Last month, Selena Gomez shocked fans when she revealed she'd had a kidney transplant after complications from her lupus. And now that more details about Gomez's kidney transplant have come out, the situation and the process that led to the transplant sound even scarier. On Monday morning, the first part of the "Wolves" singer's interview with Savannah Guthrie on Today aired, and not only did she talk about her friend and fellow actor, Francia Raisa, saving her life with her kidney donation, but she also opened up about the complications she faced post-surgery.
Even though Gomez managed to keep her operation under wraps until she was ready to share it herself in September, it sounds like the issues that led to the transplant had been happening for some time. She said that she was suffering from arthritis and knew that her kidneys were shutting down, which was particularly worrisome since the waiting list for a transplant was seven to 10 years long. She didn't want to ask anyone to donate to her because of what a serious decision and commitment that is, but that's when Raisa stepped up, without hesitation.
The rest of us on the outside of the situation had no idea things were so bad for Gomez back then, but from the way Raisa describes her friend's condition while they were living together, it seems like her health was steadily declining.
"One day she came home and she was emotional. I hadn't asked anything, I knew that she hadn't been feeling well. She couldn't open a water bottle one day. She chucked it and she started crying. And I said, 'what's wrong?' and that's when she told me. She goes, 'I don't know what to do, the list is seven to ten years long.' And it just vomited out of me. I was like, 'Of course I'll get tested.'"
It must have been terrifying for Gomez to be unable to do something as simple as open a water bottle, and that really shows how much she was suffering at the time. But there was help in her future, thanks to her generous friend.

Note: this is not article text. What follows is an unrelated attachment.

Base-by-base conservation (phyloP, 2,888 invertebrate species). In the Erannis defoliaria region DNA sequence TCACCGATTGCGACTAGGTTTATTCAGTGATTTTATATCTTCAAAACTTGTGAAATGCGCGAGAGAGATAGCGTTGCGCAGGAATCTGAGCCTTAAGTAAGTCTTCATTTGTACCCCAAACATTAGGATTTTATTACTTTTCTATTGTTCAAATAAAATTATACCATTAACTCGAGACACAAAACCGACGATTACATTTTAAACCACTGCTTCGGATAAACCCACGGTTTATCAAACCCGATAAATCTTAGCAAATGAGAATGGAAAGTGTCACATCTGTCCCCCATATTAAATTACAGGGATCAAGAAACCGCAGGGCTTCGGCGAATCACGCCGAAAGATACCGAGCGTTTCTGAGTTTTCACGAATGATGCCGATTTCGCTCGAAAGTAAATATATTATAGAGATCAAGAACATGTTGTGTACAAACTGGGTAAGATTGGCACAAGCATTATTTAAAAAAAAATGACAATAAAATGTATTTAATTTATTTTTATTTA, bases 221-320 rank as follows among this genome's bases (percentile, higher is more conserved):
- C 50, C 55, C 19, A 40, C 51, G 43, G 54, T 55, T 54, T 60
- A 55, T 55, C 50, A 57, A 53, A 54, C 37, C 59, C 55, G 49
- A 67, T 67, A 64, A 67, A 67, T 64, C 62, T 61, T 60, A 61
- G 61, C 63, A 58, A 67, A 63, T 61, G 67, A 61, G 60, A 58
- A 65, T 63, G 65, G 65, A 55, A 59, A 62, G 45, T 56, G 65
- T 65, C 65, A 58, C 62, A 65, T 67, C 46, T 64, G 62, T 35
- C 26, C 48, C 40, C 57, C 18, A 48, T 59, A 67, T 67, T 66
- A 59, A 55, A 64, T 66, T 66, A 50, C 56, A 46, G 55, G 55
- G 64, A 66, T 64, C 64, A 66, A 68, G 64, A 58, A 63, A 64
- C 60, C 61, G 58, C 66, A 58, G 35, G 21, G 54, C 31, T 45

Even though Gomez tried to protest, Raisa insisted on donating her kidney, and since it was an "emergency situation," things moved quickly from there. As soon as they found out that Raisa was a match, they got moving. Raisa says that what normally would have taken a donator months, took her only a day, and that she had to write a will. But the hardest part was still to come. Although Raisa's surgery went smoothly, Gomez's took six hours when it was expected to take only two, and it wasn't long until she had to go back into surgery when she found out her new kidney had flipped inside her body.
After the complications were corrected, Gomez and Raisa were on strict bedrest for awhile, but they stayed together while they recovered.
Gomez has always been open about having lupus, but until now, her fans didn't know how bad her condition really was. Fortunately, she's doing better these days, and the chance that she'll relapse is very low. She said:
"I guess I got to the point where it was really life or death. It's really hard to think about it and swallow, especially now. A soon as I got the kidney transplant my arthritis went away — my lupus, there's about a three to five percent chance it'll ever come back, my blood pressure is better, my energy and my life has been better."
More than anything else, Gomez said she wants to help fellow lupus sufferers with the story of her transplant, which is just more proof of how strong she's been through the whole ordeal. Even though it was obviously a horrifying situation — in fact, much more horrifying than Gomez first made it seem — it's inspiring how she keeps looking at it in such a positive way. The second part of Gomez and Raisa's NBC News interview will air on Oct. 31.